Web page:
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Author Christa Wolf Reflects on the Debate about East German Literature (September 27, 1993)

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They naturally pinned me down on that point: Just where is this literature? And why, a curly-haired young woman asks, haven’t I spoken again publicly for a long time now? Somebody wanted to know what my removal to America stood for, if that was an escape. I insist upon my right to speak when I want to, and also to remain silent. I refuse to accept the advocate role that they again want to give me, appreciate the fact that they are partially right, but give examples of what I and others have said and written anyway, without anyone noticing, remind them, as I always do on such occasions, how many years after the Napoleonic Wars Tolstoy wrote War and Peace, and plead for the contemplation break that has to be granted even to writers. I do hear them say yes and sense that they silently stick to their demands; I notice physically how strong that claim has again become or perhaps always remained.

[ . . . ]

Around midnight on the deserted “pedestrian zone” in the center of Potsdam, eerily illuminated by lights on whipshaped lampposts. For a few seconds, I have an intensive déjà-vu experience. But here I have already . . . I stood here once in the same light; I heard the same words of farewell; I already exchanged the same embraces once before . . . But that is impossible. I am simply tired, sleep during most of the trip back; Gerd is also tired but stays awake by driving. We do not say much; once I say that I could not do something like that again. Gerd says: You really don’t have to. I brought along from the bookstore a book that is being discussed right now, have leafed through it, a thoroughly conceived story, I envy the woman who wrote it. When will I, or will I ever be able to write a book again about a distant invented figure; I myself am the protagonist, there is no other way, I am exposed, have exposed myself.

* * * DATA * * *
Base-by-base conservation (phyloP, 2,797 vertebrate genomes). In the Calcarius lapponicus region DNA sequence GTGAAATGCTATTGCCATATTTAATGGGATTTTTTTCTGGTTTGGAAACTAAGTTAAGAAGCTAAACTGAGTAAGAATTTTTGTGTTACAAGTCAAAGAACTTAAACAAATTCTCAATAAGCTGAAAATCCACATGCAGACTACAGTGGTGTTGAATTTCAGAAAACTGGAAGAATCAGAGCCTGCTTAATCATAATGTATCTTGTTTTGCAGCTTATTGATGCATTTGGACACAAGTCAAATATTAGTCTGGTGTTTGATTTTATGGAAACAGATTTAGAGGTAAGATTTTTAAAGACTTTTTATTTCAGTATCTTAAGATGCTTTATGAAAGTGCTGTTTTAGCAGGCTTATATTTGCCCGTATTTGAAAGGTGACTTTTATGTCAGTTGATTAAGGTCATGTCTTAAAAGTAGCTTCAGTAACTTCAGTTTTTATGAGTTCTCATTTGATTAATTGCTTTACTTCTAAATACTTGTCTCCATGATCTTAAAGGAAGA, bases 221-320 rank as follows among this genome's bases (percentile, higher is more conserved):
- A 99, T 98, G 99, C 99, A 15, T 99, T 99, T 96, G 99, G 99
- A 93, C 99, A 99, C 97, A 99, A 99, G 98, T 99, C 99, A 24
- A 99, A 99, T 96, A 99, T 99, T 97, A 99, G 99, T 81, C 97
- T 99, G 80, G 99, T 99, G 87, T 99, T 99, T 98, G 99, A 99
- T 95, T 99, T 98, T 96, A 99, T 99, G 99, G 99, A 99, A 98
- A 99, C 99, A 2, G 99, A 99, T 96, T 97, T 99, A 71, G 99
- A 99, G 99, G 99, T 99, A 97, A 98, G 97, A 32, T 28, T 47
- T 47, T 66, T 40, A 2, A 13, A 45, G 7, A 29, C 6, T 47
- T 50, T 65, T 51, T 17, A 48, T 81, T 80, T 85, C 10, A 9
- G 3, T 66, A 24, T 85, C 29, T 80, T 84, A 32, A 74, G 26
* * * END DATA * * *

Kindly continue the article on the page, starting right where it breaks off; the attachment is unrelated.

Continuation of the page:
Before falling asleep, I read in an essay by Erwin Chargaff**: “Two Kinds of Mourning,” which begins with the sentence: “A silent mourning has fallen upon the world.” That is true, I think to myself, and then I find a diary quote by Kierkegaard from the year 1849: “A single person cannot help or save an era; he can only express that it comes to an end.”

** Erwin Chargaff (1905-2002), Austrian biochemist; discovered two rules that helped lead to the discovery of the double helical structure of DNA. [Footnote taken from Christa Wolf, One Day a Year, trans. by Lowell A. Bangerter. Europa Editions: New York, 2007, p. 518.]

Source of English translation: Christa Wolf, One Day a Year, trans. by Lowell A. Bangerter. Europa Editions: New York, 2007, p. 510-16, p. 518. Reproduced here with the permission of Europa Editions.

Source of original German text: Christa Wolf, Ein Tag im Jahr, 1960-2000 (1st edition, 2003) Frankfurt am Main: Suhrkamp Taschenbuch, 2008, entry from September 27, 1993, pp. 554-62.

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